Nations should combine resources
UNDER Bangladesh's liberalised industrial policy, the country's government has opened up garment industry opportunities by setting up business units in many sectors, including the manufacture of textiles, dyeing and printing.
And the similarity of the social, economic, and political climate between Bangladesh and India means Indian entrepreneurs could readily participate in those sectors.
A recent policy declaration by the Indian Government that no prior approval would be required for investing up to Rs 50 million in a foreign country has effectively removed a stumbling block in this regard. Likewise, no prior approval from the government of Bangladesh would be required for establishing an industrial venture if the total outlay did not exceed US$3.3 million.
Recently, the Bangladesh Government introduced a new policy making it mandatory for all garment production units to use 15 per cent locally manufactured textiles.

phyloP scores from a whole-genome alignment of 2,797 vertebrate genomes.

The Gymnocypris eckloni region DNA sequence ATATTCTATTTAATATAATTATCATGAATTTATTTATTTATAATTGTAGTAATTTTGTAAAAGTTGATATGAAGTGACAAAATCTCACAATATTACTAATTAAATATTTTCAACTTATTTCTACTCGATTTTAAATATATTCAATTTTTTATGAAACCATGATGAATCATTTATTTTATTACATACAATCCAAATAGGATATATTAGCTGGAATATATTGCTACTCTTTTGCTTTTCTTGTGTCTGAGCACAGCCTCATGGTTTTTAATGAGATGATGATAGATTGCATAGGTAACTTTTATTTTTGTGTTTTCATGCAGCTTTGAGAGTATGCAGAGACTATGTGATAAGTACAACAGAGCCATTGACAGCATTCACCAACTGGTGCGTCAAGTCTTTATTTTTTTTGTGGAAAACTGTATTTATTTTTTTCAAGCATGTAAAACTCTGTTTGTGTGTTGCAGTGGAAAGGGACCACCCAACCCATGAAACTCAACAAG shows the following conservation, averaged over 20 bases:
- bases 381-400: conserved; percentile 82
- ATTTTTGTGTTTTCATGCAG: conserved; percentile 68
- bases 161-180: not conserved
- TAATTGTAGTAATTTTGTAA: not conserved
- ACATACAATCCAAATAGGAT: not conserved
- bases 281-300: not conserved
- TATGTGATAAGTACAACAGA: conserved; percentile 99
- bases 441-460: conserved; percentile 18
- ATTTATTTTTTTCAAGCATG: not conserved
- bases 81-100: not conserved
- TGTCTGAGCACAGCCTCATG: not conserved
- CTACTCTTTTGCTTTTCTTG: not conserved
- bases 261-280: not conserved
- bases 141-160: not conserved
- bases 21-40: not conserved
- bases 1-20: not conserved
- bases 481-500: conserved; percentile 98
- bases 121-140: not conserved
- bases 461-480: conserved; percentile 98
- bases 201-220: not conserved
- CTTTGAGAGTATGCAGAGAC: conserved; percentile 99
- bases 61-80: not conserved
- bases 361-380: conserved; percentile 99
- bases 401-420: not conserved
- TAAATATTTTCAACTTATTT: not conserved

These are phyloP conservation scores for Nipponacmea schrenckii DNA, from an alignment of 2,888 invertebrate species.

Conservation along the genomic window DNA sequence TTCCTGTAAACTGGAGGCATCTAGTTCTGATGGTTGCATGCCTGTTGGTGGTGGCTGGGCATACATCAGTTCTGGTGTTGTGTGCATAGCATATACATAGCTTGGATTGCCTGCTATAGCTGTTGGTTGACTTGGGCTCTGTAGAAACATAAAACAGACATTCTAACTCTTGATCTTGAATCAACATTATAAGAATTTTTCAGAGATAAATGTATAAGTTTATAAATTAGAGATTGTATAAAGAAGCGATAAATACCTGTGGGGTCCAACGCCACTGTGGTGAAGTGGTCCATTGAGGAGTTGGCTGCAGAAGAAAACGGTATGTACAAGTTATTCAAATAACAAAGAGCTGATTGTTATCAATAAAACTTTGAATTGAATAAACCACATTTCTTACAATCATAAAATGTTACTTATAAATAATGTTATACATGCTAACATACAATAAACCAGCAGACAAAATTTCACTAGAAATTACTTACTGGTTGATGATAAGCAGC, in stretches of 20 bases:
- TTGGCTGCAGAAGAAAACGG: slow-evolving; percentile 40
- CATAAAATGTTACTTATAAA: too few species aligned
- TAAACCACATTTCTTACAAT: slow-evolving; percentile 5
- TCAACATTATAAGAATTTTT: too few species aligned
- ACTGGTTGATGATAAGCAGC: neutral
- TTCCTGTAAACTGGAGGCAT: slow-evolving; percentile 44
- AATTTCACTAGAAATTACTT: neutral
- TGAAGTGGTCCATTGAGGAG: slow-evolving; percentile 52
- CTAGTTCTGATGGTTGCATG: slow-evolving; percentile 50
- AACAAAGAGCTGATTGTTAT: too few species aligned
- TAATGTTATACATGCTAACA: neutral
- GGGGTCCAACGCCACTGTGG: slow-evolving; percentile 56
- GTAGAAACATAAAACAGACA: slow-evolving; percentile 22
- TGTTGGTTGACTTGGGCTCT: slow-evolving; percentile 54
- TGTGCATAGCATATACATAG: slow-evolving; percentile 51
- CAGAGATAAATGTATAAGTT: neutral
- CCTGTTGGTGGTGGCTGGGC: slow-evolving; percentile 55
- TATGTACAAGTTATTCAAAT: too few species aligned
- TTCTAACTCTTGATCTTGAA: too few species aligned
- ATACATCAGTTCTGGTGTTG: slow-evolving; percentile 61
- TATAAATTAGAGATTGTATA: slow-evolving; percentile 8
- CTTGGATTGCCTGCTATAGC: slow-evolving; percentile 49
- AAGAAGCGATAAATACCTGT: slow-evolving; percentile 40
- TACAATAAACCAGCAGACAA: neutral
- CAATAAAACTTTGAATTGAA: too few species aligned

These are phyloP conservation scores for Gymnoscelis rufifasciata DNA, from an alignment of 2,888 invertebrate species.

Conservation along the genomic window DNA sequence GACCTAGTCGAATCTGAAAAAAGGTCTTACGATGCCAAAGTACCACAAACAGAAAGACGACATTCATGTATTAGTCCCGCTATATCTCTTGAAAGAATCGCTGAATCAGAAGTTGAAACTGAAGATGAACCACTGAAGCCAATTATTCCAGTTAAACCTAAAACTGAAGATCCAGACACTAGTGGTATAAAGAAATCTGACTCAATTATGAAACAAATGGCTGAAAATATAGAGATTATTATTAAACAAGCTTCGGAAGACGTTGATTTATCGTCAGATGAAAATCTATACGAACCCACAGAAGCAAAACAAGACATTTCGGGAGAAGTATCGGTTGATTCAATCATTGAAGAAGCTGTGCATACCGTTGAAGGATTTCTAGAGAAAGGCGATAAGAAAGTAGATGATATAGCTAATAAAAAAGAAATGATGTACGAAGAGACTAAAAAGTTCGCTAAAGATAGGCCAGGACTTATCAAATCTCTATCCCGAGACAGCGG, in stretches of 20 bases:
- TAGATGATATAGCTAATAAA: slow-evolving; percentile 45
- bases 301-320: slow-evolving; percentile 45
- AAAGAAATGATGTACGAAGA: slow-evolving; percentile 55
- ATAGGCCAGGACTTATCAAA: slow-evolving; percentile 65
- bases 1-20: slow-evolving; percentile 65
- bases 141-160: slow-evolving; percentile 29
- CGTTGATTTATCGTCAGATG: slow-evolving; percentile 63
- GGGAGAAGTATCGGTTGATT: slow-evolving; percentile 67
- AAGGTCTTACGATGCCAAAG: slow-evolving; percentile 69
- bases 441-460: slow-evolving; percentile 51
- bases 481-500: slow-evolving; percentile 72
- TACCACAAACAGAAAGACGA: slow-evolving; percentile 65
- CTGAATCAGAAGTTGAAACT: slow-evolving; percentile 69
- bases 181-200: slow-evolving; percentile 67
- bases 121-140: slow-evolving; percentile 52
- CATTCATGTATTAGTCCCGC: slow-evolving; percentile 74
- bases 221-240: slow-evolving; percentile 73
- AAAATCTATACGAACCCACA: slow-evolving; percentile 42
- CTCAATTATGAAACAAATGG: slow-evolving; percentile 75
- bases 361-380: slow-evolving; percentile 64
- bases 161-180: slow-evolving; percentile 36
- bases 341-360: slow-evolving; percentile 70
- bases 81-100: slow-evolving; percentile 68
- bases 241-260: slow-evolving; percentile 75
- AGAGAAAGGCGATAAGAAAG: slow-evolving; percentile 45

Despite resentment from some garment factory owners, this policy is likely to strengthen the industry in the long run.
And India, with its strong technological knowhow in this field, could take advantage of this opportunity and help Bangladesh establish modern textile factories.
This has become more relevant following threats that the United States and other European countries might restrict the import of fabric.
As well as the items Bangladesh already produces, there is scope for diversification into products such as leather jackets, gloves, bags, umbrellas, nylon school bags, jackets, stuffed toys and high fashion garments.
In the event these items are brought into production, it has been calculated that even an additional 500 garment units may be unable to cope with the increased work load.
This speaks highly of the tremendous manufacturing and export potential of the Bangladesh economy.